First Missouri Bank & Trust Co. v. Newman

Annotate this Case

680 S.W.2d 767 (1984)

FIRST MISSOURI BANK & TRUST COMPANY OF CREVE COEUR, Respondent, v. Joseph D. NEWMAN, and Patricia Ann Newman, Appellants.

No. 48130.

Missouri Court of Appeals, Eastern District, Division Three.

November 7, 1984.

*768 Charles Alan Schoene, St. Louis, for appellants.

Milton P. Goldfarb, Clayton, for respondent.

REINHARD, Chief Judge.

Plaintiff First Missouri Bank and Trust Company brought suit against defendants Joseph and Patricia Newman in seven counts, seeking recovery on various delinquent notes and overdrawn accounts. The case was tried without a jury, and judgment was entered against defendants on all seven counts. Defendant Joseph Newman[1] appeals from the judgment on four of the counts, all of which were based on secured promissory notes. We reverse and remand for a new trial on these four counts.

In 1975 and 1976, defendant entered into four financing agreements with plaintiff bank. Each of the four promissory notes was secured by a motor vehicle. Defendant defaulted on all four notes, and on May *769 20, 1976, the bank sent four notices informing defendant that the bank had repossessed all four vehicles. Each notice also stated:

You have ten (10) days to redeem the collateral by presenting [the total amount owed on the note] in certified funds, to First Missouri Bank & Trust Co.... In the event you do not choose to redeem the above described collateral, it will be sold pursuant to the Uniform Commercial Code, through the competitive bidding process to the highest bidder. You will be liable for any resulting deficiency [sic] if the proceeds of the sale are not sufficient to cover the payoff figure....

After making repairs to the vehicles, the bank sold all four of them for prices below the amounts still owed by defendants. The bank then filed this action to recover the deficiencies. Defendants filed a general denial.

At trial, the parties stipulated to the authenticity of the notes. The court accepted without objection the bank's documentary evidence, consisting of the notes and security agreements, a general ledger detailing the costs of repair and the proceeds of the sale of collateral, and a summary of the bank's requested award. Defendants then offered into evidence the four notices of resale quoted above, along with defendants' interrogatory, "State whether either Defendant was notified of the sale of the collateral held as security for repayment of notes and accounts referred to in the Petition and state the date and manner in which such notice was given," and plaintiff's affirmative answer referencing to the four notices. The bank's counsel objected to defendants' evidence on the ground that no defense of improper notice had been pleaded, but the court overruled the objection and accepted the evidence. No other evidence was admitted on the notice of resale. The bank's sole witness, an employee of the bank, testified as to the nature of the sale. However, upon defendants' objection, this testimony was stricken on the ground that the witness had no personal knowledge of the sale. Thus, no competent evidence was admitted on the nature of the sale.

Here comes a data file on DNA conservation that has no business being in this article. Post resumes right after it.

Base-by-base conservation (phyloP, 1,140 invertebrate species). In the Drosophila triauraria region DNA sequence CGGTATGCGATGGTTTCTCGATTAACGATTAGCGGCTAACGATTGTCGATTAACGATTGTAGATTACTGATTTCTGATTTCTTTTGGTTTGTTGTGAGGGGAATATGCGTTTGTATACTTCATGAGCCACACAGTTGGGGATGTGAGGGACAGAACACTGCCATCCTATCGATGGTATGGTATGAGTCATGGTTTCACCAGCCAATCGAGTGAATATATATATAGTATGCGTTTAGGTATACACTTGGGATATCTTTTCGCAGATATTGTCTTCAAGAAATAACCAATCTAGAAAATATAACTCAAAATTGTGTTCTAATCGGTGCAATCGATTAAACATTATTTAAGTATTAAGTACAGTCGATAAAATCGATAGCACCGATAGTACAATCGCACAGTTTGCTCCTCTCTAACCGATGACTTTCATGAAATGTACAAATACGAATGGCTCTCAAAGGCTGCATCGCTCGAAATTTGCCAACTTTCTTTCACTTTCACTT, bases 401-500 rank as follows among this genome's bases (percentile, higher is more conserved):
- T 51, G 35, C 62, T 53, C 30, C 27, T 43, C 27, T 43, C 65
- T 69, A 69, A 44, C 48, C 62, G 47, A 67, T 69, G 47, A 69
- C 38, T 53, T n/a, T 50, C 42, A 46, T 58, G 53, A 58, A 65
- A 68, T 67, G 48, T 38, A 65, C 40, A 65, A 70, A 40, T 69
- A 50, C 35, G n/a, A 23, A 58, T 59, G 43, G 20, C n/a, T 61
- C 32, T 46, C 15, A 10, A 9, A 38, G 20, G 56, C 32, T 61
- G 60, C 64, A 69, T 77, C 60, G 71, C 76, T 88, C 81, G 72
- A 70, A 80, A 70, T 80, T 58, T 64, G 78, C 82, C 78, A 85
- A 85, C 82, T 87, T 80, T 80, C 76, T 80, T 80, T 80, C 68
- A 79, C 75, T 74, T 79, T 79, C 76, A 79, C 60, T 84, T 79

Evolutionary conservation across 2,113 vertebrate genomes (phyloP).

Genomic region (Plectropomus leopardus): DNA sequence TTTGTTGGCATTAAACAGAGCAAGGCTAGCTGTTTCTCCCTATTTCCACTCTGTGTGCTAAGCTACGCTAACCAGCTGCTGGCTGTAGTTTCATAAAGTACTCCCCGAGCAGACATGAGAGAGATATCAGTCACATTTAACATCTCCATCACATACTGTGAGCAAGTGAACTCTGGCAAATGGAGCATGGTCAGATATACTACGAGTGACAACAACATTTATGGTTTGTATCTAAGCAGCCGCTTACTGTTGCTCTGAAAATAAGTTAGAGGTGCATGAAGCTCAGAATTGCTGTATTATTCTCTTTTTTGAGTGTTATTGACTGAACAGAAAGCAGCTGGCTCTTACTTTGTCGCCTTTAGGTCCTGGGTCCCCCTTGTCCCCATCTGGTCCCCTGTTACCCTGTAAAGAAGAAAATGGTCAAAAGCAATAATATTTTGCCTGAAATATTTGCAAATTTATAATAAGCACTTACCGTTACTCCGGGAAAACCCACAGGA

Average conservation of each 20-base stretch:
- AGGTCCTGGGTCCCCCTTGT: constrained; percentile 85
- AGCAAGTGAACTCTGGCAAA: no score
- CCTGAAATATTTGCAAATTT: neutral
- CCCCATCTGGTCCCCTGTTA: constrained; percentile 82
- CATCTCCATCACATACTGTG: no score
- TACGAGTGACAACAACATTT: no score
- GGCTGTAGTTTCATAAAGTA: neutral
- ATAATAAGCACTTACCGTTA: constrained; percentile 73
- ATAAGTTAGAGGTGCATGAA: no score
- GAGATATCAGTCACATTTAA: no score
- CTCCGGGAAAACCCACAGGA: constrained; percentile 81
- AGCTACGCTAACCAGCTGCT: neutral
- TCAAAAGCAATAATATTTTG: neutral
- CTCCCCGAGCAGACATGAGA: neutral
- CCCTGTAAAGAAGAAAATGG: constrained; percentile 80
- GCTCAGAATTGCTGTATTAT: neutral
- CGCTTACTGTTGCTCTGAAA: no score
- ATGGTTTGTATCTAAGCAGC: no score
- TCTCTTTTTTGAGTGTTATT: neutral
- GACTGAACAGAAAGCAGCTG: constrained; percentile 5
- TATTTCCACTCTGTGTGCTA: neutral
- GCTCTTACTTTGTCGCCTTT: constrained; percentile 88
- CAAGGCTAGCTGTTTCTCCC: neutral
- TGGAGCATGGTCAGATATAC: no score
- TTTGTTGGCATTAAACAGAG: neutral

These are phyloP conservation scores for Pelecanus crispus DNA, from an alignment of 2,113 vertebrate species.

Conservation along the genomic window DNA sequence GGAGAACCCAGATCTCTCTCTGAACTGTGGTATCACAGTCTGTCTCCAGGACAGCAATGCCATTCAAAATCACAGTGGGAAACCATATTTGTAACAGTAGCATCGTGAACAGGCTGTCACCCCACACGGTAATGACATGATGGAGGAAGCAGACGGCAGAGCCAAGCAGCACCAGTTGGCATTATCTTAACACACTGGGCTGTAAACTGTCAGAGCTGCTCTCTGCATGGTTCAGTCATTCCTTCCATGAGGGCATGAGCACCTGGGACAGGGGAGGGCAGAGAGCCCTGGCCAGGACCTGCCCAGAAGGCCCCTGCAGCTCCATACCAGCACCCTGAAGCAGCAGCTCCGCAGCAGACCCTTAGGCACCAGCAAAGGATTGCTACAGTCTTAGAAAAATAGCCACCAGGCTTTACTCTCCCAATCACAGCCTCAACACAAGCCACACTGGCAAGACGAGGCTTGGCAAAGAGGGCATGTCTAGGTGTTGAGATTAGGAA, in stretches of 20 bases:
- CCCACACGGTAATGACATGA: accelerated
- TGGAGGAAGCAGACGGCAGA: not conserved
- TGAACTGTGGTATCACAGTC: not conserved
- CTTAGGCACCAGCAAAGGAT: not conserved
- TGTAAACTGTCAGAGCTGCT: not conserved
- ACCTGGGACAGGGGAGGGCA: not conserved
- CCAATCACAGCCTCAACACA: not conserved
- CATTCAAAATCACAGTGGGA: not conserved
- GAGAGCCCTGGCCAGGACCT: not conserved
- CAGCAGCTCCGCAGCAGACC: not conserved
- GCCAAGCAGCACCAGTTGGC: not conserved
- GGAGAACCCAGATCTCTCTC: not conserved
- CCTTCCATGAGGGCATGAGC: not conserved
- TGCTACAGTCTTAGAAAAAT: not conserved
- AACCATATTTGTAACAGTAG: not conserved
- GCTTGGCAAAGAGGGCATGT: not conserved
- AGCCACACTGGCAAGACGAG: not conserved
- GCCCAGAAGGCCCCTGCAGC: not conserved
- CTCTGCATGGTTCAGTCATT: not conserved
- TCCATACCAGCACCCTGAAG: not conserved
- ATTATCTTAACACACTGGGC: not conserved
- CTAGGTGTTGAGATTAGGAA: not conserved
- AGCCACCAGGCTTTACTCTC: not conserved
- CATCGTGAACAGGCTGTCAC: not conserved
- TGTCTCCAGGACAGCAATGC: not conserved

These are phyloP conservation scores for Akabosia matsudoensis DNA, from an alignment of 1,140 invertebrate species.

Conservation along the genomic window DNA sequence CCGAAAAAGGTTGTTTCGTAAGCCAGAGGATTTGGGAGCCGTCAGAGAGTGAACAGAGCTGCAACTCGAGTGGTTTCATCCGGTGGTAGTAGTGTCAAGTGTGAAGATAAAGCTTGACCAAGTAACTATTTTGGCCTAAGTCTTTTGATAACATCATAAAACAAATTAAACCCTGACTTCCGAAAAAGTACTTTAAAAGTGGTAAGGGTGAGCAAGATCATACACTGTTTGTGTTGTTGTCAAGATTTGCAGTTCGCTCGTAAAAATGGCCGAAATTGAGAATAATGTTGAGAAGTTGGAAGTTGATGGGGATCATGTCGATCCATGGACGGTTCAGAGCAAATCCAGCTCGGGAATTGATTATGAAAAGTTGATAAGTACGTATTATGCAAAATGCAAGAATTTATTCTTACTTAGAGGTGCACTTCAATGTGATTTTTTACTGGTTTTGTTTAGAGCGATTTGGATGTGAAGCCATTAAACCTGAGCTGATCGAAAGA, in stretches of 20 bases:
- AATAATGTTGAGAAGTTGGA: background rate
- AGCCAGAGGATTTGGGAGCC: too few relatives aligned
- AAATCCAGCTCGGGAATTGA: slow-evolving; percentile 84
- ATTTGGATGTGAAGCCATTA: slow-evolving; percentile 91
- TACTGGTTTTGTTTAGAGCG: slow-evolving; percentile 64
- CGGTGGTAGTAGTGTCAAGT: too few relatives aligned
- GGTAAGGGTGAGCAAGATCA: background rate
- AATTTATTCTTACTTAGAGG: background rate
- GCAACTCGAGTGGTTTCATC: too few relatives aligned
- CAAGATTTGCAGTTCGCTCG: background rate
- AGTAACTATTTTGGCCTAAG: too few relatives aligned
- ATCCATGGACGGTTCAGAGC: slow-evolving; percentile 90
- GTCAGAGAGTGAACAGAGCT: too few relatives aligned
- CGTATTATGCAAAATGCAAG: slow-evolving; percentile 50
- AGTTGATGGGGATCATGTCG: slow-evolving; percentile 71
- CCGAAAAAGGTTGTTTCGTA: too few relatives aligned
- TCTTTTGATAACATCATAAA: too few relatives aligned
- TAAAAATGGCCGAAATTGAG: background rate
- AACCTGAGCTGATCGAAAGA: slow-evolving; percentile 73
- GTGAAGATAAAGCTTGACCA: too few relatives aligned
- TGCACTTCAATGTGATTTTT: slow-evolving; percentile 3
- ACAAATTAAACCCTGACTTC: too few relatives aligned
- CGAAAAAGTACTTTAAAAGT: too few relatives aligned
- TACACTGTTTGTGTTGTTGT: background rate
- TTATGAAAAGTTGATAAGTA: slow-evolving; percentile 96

On appeal, defendant urges error in the trial court's awarding a deficiency judgment on the secured notes because the bank failed to prove compliance with the statutory requirements of notice and commercial reasonableness of the sale of the collateral. Defendant bases his argument on § 400.9-504(3), RSMo.1978,[2] which governs a secured party's right to sell or otherwise dispose of collateral after a debtor has defaulted.

We first address defendant's argument that the bank did not meet the statutory notice requirements. Section 400.9-504(3) requires that when a secured party intends to sell collateral of the type presented here, reasonable notice of the sale must be sent to the debtor. The statutory requirements for reasonable notice of a public sale are different than those for a private sale. "[R]easonable notification of the time and place of any public sale or reasonable notification of the time after which any private sale or other intended disposition is to be made shall be sent by the secured party to the debtor...." Id. In other words, notice of a private sale may simply state the date after which the collateral will be sold; notice of a public sale must include the time and place of sale. Thus, in order to determine whether sufficient notice of the sale was sent, it may first become necessary to determine whether the sale was public or private. Here, the bank's notice meets the requirements for a private sale, but not for a public sale because no time or place was given.

Because no competent evidence was introduced on the type or manner of sale, it is impossible to discern from the record whether the sale was public or private, and therefore, whether the notice was sufficient. Thus, the issue is whether the bank or the defendants had the burden of proving compliance or non-compliance with the *770 notice requirements. Defendant argues that, as a prerequisite to obtaining a deficiency judgment, the bank must prove that notice was sufficient. The bank argues that by failing to affirmatively plead and prove lack of notice, defendants waived that defense.